Tuesday, July 30, 2013

Rubbish in EFL

My God, HOW remiss of me! I completely forgot to enlighten you all regarding my thrilling experience with Luke ‘the Spook’ Meddings last year. 

For those of you who have no idea (or wish to know) just who Luke is, he is one of those unfortunate social retards (i.e., a Tefler) who claims to have half-invented the Dogme movement, along with his Australian chum, erm, old whatsisname.

Anyway, I went along to one of those crushingly dull and uninspiring seminars offered by the British Council last September, the sort of thing that only saddo Teflers attend - especially those geeky zits who see it as a chance to pad out their CV and crawl up the Tefl promotion ladder. (The suggestion that I was seeking to do the same is vigorously denied, by the way.)

The event was excitingly labelled “Found objects: How Picasso's bull's head can be used in the ELT classroom”, and the idea was that we should take things designed for another purpose and turn them into prompts for learning experiences. Dr Spook was thus entrusted with the weighty task of illuminating us mere Tefl troops in “the need to develop lesson frameworks and teaching strategies which help us to shape this into a learning experience.” Hmm, heavy stuff indeed!

Of course, so enthused was I by Dr Spook’s presentation that the very next day I attempted to put the principles of ‘Found Objects’ into practice. The following example of the process is taken from The Sandy McManus Teaching Diary and Reflective Journal, a serious pedagogical publication that will soon be available for purchase at a very civilised price of £9.99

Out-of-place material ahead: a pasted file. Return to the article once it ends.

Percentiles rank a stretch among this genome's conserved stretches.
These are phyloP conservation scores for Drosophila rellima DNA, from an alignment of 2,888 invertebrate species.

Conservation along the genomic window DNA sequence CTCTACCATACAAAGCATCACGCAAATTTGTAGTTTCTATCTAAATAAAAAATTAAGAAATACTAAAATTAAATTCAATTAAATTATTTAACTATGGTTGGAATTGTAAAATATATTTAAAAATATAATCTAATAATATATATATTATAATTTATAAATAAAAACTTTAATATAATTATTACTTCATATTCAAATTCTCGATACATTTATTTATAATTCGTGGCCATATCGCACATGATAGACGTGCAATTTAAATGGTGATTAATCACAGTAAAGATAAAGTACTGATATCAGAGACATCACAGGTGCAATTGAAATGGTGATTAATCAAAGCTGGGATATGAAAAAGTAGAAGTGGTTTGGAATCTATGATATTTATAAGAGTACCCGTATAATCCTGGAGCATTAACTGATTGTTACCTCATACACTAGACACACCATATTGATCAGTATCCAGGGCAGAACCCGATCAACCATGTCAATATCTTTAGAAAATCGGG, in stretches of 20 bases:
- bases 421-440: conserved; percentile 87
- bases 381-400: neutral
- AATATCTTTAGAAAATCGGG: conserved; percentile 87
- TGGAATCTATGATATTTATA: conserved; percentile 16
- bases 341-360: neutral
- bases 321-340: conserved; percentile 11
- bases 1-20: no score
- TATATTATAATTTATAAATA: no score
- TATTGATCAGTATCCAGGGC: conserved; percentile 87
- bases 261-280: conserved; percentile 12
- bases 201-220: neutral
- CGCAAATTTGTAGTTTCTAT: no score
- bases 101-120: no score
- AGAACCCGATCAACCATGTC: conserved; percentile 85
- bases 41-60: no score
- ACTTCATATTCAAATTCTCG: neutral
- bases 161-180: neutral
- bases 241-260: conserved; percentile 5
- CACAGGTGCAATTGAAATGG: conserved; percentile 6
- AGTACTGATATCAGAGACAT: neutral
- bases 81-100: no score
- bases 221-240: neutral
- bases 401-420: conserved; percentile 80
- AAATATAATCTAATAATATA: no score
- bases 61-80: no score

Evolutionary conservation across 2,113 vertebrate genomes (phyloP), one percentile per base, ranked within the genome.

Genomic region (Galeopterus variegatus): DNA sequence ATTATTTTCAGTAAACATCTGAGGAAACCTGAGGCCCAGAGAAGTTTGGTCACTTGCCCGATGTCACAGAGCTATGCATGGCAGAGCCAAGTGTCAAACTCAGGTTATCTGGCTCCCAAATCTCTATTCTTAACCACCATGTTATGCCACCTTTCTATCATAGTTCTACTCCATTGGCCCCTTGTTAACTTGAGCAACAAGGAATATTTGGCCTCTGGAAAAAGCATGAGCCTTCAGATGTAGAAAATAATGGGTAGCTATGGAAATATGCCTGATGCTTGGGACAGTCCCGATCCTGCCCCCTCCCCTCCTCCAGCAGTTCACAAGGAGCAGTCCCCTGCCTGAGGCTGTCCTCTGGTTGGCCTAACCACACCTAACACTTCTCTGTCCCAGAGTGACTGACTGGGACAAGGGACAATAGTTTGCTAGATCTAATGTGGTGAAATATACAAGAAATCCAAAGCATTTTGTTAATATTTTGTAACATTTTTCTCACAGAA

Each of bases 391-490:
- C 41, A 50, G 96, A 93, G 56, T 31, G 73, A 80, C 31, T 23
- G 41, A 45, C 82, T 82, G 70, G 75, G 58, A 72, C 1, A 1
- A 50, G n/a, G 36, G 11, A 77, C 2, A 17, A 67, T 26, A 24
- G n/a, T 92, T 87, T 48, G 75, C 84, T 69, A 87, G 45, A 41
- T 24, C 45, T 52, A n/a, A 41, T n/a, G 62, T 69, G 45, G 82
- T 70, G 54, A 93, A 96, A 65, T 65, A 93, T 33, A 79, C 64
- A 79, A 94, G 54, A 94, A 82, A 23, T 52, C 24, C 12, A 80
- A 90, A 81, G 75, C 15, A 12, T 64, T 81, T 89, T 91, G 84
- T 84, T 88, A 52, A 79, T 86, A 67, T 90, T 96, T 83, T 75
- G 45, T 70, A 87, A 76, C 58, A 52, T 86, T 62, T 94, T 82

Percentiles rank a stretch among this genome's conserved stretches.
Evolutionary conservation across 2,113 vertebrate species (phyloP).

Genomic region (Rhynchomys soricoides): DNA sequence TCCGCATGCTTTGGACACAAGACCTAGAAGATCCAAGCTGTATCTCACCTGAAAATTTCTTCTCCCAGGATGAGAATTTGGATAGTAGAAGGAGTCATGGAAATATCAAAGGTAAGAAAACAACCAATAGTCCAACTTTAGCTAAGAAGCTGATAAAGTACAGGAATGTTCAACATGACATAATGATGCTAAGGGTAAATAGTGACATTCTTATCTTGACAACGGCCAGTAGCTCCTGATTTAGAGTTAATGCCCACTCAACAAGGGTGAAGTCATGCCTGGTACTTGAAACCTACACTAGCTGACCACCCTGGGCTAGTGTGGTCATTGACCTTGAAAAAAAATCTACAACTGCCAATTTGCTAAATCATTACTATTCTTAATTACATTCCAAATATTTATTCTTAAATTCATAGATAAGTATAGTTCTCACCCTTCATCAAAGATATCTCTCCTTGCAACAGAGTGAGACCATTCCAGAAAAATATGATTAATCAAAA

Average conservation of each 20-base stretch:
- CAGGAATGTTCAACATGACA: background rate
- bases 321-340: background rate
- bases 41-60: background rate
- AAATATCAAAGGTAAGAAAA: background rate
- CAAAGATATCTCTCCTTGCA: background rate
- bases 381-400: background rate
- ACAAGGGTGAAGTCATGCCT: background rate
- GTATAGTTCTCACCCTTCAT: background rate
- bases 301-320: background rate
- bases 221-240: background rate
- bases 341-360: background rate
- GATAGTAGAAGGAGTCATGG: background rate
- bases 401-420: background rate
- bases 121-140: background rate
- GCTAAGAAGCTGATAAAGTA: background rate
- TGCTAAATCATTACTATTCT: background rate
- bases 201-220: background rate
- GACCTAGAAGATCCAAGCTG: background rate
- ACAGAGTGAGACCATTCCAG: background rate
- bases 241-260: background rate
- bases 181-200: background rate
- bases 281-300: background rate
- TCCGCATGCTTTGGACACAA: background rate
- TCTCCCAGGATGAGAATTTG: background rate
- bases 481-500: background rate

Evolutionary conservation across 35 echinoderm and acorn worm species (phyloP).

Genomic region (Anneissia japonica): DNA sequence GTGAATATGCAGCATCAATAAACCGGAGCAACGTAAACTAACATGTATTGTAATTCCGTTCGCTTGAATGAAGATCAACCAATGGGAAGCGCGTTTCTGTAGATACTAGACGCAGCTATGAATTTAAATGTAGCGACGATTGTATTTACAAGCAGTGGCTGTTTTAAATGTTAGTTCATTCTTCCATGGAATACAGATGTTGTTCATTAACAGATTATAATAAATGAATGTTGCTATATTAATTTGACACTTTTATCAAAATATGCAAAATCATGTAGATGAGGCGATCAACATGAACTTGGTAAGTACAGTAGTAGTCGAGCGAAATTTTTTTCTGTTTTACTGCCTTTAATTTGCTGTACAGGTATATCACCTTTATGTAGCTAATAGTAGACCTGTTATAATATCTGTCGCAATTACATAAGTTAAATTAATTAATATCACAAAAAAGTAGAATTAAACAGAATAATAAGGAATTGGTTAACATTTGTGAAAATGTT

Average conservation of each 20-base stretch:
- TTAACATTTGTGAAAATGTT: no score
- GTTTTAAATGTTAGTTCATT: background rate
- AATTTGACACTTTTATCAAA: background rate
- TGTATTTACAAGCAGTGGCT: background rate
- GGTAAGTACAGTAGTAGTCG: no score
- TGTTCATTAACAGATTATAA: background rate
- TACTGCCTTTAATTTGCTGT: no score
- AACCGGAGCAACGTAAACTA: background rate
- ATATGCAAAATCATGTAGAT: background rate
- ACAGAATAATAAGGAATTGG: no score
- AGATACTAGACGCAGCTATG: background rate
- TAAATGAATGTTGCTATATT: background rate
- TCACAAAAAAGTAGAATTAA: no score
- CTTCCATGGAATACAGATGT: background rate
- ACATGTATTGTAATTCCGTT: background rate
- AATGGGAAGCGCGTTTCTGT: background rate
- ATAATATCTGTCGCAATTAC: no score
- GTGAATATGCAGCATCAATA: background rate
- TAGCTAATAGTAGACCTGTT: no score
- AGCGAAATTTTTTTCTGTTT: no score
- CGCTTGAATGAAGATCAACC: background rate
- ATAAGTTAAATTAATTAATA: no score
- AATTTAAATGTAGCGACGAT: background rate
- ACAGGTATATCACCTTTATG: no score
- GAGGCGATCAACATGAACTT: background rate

12:36  Teacher enters class (late).
T:         "Hello class, let's see what I've got in my pockets, while I desperately take some bits out and try and wing it through a lesson, with trembling hands and a hangover."
St 1:     “Teacher, you smell like dead dog!”

12:37   Teacher fumbles in pockets of trousers and jacket. DoS passes door and coughs loudly.
T:         "Ah yes, here's my docket issued by the Metropolitan Police for a stop and search under Section 44 Terrorism Act. As you can see, they've filled in "Photographing public buildings, acting suspiciously" under "Reason for stop and search."
St 2:     Teacher, you like photo? You see my sister photo – very nice!”

12:38   Teacher passes docket around class. Students’ interest appears to increase.
T:         "Now what's this? (rustle, rustle) Ah, yes, it's a fixed penalty notice for not paying my Tube fare. Oh dear … how embarrassing."
St 1:     “Teacher, why you no pay ticket? You spend all money in pub?”

12:39   Teacher passes notice to students. One student volunteers copy of same.
 T:        "And what's this? Ahem, yes, it's a screwed up copy of a restraining order from my wife, pressed into my hand by a process-server as I left the house this morning."

12:40   Teacher digs into plastic bag and pulls out various papers and photocopied materials. 
T:         "And this … a receipt from Oddbins, the off-licence, for two bottles of vodka. From yesterday..."
St 2:     “Oh teacher, you say me you drink whisky…”
 T:        "Oh, and here's an empty fag packet ... 20 Royals. And an old packet of Rizlas."
St 3:     “Ah, teacher – you like make spliff?”

Anyway, you get the idea. It was, in fact, a cracking lesson, and I discovered that several of my students had equally interesting objects secreted about themselves (half-eaten sandwiches, pots of noodles) and I was happy to complement them on their obvious shoplifting skills.

In short, it was another successful day at the Tefl chalk face. Thanks, Luke!

PS: Actually, my wife has just informed me that the event was cancelled, so I guess the above must have all been a terrible nightmare. Or perhaps it was those hand-picked French mushrooms I bought in Waitrose…

PPS: I forgot to ask: have YOU ever used rubbish in the EFL classroom (to pursue educational aims, I mean)? Please enlighten us with your experiences below...